Consider last week’s uproar in the House of Representatives, where Democrats attempted to pass a resolution condemning anti-Semitism, but instead were forced to pass a watered-down statement against “hate,” generalized to the point of incoherence. That debacle was made necessary by the anti-Jewish rhetoric of Rep. Ilhan Omar, the newly elected Democrat from Minnesota’s 5th District. Omar is a Somali immigrant who represents an area of Minneapolis known as “Little Mogadishu” that has become a prime U.S. recruiting ground for Islamic terrorists. Dozens of Muslims from Omar’s district joined ISIS in Syria, so that her repeated smears of American Jews and her Hamas-style rhetoric against Israel cannot be dismissed as incidental or harmless. However, as Abraham Miller noted last week (“Institutionalizing Anti-Semitism in the Halls of Congress”), because the Black Caucus “ran to Omar’s aid and defended her vile anti-Semitism,” Speaker Nancy Pelosi was unable to get a straight-up vote on this crucial issue. If any Republican had demeaned Jews the way Omar did, the outrage of liberals would have been thermonuclear in its intensity, yet Democrats bent over backwards to make excuses for her. Pelosi asserted that Omar failed to understand “the full weight” of her own words, claiming Omar was ignorant of the “cultural impact” of what she said.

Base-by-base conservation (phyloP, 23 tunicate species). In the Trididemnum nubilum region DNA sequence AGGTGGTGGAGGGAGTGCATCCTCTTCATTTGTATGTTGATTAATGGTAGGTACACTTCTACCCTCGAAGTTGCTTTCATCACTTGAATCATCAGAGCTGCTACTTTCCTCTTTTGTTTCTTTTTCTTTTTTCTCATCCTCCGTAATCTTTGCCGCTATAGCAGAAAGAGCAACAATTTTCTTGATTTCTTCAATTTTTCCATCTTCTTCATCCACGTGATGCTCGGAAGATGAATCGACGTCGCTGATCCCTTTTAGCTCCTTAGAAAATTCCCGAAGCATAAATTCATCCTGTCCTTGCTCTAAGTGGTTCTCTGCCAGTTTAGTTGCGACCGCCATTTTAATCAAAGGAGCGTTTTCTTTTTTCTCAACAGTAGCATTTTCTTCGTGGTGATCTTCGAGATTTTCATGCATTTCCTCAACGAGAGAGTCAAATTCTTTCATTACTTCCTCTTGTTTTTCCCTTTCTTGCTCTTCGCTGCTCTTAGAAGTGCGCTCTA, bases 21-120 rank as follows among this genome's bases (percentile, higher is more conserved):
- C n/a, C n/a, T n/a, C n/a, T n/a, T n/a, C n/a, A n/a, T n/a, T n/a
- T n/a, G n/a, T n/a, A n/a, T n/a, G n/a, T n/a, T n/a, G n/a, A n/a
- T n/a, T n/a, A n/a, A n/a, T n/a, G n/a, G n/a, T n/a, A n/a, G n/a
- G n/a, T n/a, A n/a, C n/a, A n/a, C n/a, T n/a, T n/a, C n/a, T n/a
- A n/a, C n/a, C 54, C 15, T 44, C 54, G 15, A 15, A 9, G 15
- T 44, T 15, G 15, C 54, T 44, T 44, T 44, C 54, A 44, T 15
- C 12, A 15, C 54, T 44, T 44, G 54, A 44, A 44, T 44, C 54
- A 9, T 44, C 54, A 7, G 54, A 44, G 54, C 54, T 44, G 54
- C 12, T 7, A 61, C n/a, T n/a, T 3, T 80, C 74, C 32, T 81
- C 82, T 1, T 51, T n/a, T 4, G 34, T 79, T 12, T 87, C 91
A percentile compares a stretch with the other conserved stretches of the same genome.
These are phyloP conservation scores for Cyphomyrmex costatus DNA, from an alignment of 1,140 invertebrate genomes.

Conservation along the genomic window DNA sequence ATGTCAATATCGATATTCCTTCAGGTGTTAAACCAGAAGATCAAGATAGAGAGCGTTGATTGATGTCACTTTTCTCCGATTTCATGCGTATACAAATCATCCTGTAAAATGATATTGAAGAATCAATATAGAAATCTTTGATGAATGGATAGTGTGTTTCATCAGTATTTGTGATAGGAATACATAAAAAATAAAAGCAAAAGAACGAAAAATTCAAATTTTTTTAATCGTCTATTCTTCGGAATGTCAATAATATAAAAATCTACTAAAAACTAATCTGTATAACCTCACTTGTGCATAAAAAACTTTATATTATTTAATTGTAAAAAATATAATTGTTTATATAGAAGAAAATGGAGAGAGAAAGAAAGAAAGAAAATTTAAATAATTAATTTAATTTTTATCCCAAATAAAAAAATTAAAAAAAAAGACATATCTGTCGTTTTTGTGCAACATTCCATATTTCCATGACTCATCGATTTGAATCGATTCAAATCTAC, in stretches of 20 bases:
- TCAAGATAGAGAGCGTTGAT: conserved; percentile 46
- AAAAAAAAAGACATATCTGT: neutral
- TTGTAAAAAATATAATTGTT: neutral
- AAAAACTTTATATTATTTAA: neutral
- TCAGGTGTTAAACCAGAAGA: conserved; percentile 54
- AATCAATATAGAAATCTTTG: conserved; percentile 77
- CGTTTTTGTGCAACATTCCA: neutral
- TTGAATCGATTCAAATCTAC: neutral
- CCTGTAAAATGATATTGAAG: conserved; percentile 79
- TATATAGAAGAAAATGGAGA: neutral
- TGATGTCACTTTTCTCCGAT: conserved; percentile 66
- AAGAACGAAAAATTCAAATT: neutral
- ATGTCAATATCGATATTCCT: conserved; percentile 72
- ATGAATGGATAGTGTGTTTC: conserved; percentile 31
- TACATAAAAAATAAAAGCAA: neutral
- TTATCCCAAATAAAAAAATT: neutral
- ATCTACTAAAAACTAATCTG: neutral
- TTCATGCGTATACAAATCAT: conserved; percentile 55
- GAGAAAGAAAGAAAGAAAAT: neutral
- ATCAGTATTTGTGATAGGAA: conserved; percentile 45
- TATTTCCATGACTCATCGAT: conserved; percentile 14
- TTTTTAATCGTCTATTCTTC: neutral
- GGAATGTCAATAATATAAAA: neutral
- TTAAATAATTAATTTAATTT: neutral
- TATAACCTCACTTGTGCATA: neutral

What this signified is that, in the Trump era, Democrats are so intent on appealing to immigrants and minority voters they will tolerate insults to Jews, a constituency that voted for Clinton by better than a 3-to-1 margin in 2016. This is not inconsequential, as Jewish conservative Jeff Dunetz pointed out last week: “According to the FBI, almost 60% of the hate crimes in 2017 based on religion were against Jews.” Liberals would like us to believe that Trump supporters are responsible for this, but who is to blame when, for example, Somali immigrant Mohamed Mohamed Abdi is charged with attempted murder for allegedly trying to run over two men outside a Los Angeles synagogue? How can liberals claim Trump is responsible for three black men attacking Jews in Brooklyn? Police are alarmed by increasing anti-Semitic violence in New York City, which probably has a lot more to do with the “progressive” politics of that Democrat-run fiefdom than it does with who’s occupying the White House. Meanwhile, 11 white people were attacked in New York over the weekend, and a black transgender suspect has been arrested in what police say was an apparent hate-crime spree. Such is the toxic racial climate in the city that sends to Congress such Democrats as Rep. Alexandria Ocasio-Cortez, who spent her weekend trashing Ronald Reagan for a capacity crowd of liberals in Austin, Texas.